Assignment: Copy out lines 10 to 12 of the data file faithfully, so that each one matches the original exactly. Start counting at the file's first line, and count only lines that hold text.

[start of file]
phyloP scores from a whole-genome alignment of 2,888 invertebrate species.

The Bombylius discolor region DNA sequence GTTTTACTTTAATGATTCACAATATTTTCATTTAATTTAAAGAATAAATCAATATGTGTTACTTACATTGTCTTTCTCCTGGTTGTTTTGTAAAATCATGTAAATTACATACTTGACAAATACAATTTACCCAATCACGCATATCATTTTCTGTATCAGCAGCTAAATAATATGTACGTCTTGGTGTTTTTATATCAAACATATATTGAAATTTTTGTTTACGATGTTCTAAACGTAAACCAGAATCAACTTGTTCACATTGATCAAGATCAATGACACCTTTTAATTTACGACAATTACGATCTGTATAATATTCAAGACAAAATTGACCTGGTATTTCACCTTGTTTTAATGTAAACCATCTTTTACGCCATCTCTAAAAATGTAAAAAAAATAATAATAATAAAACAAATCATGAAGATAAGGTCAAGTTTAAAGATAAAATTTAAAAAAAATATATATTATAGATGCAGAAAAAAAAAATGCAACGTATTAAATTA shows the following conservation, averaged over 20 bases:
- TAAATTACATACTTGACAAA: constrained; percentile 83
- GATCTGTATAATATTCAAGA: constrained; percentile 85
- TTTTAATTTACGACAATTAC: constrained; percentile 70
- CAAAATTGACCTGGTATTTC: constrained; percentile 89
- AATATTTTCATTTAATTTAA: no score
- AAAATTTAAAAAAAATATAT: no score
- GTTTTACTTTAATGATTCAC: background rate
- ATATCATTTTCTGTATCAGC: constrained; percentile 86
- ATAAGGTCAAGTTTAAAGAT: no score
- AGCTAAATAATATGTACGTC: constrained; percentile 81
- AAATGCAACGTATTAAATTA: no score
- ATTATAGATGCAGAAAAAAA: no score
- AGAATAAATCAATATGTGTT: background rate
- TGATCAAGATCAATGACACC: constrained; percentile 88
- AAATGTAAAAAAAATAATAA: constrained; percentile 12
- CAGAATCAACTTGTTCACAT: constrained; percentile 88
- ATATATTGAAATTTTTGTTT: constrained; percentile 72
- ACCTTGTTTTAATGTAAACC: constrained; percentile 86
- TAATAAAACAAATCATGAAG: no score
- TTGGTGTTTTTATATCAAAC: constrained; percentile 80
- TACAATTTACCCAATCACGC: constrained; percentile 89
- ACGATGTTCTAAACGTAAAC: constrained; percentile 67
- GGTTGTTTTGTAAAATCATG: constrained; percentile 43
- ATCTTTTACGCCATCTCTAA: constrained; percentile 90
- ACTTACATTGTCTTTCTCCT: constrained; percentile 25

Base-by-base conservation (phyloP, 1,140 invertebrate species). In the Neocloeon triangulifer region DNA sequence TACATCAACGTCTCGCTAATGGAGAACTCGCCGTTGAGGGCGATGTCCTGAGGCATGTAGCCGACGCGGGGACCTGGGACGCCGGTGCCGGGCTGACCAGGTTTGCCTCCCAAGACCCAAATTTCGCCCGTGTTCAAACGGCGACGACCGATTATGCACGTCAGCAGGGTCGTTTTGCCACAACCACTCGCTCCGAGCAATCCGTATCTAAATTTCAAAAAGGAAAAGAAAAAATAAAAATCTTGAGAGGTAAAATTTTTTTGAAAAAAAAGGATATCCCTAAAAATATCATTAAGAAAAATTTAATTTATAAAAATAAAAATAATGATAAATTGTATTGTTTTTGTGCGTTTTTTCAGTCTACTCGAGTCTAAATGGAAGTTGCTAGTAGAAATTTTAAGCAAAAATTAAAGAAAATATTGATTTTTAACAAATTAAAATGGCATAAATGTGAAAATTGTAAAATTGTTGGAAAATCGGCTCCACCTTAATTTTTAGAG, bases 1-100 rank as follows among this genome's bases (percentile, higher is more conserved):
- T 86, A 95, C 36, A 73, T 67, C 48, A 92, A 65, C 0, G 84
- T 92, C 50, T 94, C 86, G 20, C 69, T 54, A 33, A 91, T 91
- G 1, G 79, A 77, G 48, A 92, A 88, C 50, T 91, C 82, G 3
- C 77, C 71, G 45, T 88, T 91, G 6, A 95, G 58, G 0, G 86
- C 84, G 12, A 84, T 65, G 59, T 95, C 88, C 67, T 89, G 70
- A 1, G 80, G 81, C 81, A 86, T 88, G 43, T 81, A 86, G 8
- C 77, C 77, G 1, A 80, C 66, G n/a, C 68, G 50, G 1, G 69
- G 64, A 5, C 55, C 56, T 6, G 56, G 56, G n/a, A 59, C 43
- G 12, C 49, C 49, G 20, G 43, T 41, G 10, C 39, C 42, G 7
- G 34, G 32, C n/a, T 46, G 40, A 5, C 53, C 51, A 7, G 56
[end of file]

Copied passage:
- ATATCATTTTCTGTATCAGC: constrained; percentile 86
- ATAAGGTCAAGTTTAAAGAT: no score
- AGCTAAATAATATGTACGTC: constrained; percentile 81